Zack, I really enjoyed your post and here's why:
Zach Sears wrote:We assign words meaning, which means we take some arbitrary sound and seed it with a definitive purpose so the word in and of itself isn't in any way bad. We decided to make some words bad or off limits which is a little irrational.
When I read this, it had me thinking of my childhood and a specific word that was 'bad' if used in my household. Ironically, it was not any of the common 4 letter words thought of as 'bad' today. It was 'Lesbian'. Yes, lesbian
. I was raised by 2 mothers and that word was absolutely NOT allowed to be used in our house at all. Not, because my mothers weren't Gay, but because when they were growing up in the 40's & 50's, lesbian was a horrible word - akin to being of/from Satan. That it was actually worse to be a lesbian than a prostitute. So, my brother and I grew up in the Castro community of San Francisco with 2 Dykes
as our mothers...and woe be it to the foolish man (straight, or otherwise) who asked if they were Lez's.
What's funny (to me, anyway) is that I still, to this day, have a really hard time using the word lesbian - but can drop an f-bomb with hardly any thought what-so-ever in the proper setting. Go figure, right? Now, fast forward to last summer when my daughters and I went to visit their grandmas. Did I not just hear the word 'lesbian' being used in conjunction with my moms, by one of my moms...and not one person died from an immediate and horrible death? Will wonders never cease.
Zach Sears wrote:However, with kids using swear words it's the same as with a power tool, I don't let them use it because they're not yet capable of understanding the full repercussions of the use of such things.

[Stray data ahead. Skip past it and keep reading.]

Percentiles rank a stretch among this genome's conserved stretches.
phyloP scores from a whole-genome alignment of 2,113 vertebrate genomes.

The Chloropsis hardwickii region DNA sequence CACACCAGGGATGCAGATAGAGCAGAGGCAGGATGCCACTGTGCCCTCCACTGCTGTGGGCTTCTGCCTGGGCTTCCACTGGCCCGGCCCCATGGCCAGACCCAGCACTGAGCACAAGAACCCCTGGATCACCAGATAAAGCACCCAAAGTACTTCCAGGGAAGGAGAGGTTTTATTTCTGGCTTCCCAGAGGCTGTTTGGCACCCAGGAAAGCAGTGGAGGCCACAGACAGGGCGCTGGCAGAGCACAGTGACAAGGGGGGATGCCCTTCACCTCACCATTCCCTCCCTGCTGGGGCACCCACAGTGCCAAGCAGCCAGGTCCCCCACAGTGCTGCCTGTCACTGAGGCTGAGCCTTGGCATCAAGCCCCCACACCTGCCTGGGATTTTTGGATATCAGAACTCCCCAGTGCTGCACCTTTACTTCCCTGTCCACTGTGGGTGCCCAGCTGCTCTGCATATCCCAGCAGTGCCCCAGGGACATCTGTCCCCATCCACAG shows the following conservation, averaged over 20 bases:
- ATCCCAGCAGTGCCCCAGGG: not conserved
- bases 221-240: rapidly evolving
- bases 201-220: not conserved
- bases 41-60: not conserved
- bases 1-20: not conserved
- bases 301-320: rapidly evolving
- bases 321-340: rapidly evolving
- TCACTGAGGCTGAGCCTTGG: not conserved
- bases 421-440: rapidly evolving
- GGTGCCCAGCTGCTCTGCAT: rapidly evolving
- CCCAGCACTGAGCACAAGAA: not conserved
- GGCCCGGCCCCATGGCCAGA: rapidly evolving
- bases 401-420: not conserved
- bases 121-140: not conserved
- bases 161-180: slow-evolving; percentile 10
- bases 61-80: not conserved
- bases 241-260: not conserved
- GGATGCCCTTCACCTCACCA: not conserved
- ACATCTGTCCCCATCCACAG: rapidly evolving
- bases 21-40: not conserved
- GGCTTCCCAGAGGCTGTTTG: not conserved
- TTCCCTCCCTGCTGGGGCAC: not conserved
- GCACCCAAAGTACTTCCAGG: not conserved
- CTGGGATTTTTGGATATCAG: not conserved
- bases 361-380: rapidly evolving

My oldest daughter was enrolled in a private 'Free School" (or Unschool, as some people call them) that allowed swearing - but you had to be certified for it. Now, when I say, "allowed", I mean ALL the kids, K-12, had the opportunity to be certified to swear at school (not allowed off school grounds or at home - that was a different venue with different rules and kids had to figure that one out with their parents). Since I was raised in a household that apparently would have fit right in with Western Scotland's choice of vocabulary (per someone else's post in this F-Word thread), I didn't really have an issue with swearing to begin with. However, as with anything
to do in life, we need to know that there are consequences to our choices
. So, even before she went to this school, I was instructing her on the finer points of not imitating mommy's (at home) words, without forethought, in public. The irony of all of this is that it hasn't been until recently (since she went into High School) that her vocabulary has taken a dive in public places. Prior to this, she didn't care to swear other than in the first week that she was 'certified' at the private school (and hardly ever at home even though it wasn't disallowed). Which, if I recall correctly, pretty much happened with each kid - once they realized that swearing wasn't going to get them any 'attention', most of the kids hardly swore at all. Now though, I get the feeling that swearing is getting her positive 'attention' from fellow students/friends and that's why it's the 'new' thing to do.
Zach Sears wrote:The words we choose to use should be chosen with care and thought, with audience and the true intent of our communication in mind.
I don't recall where I read it, but someone, somewhere, said (basically) that if, "you want to really communicate with someone you need to be able to speak their
language." Now, they weren't just referring to a language in and of itself - but the words of a language that people populate their daily lives/conversations with. I found this to be especially helpful in my 10+ year public relations career. Whereas some people might think that it's never
a good idea to swear within your job with the/a client, there were times that it was actually good
. It not only created a connection, to be talking with them in their 'language', but in doing so it made the other person(s) feel more comfortable with their surroundings (and, indirectly, with me).
Zach Sears wrote:I always just tell kids that there are grown up words that should be used judicially and if they don't understand what the words mean or how to use them they should refrain from using them just like I tell kids the chainsaw is a tool that you should not us until you have the strength and have been shown how to properly use them.
This is nice, because words CAN hurt things that are unseen - and like with anything else (even a garden) a little forethought and education before sowing can greatly impact what you later reap.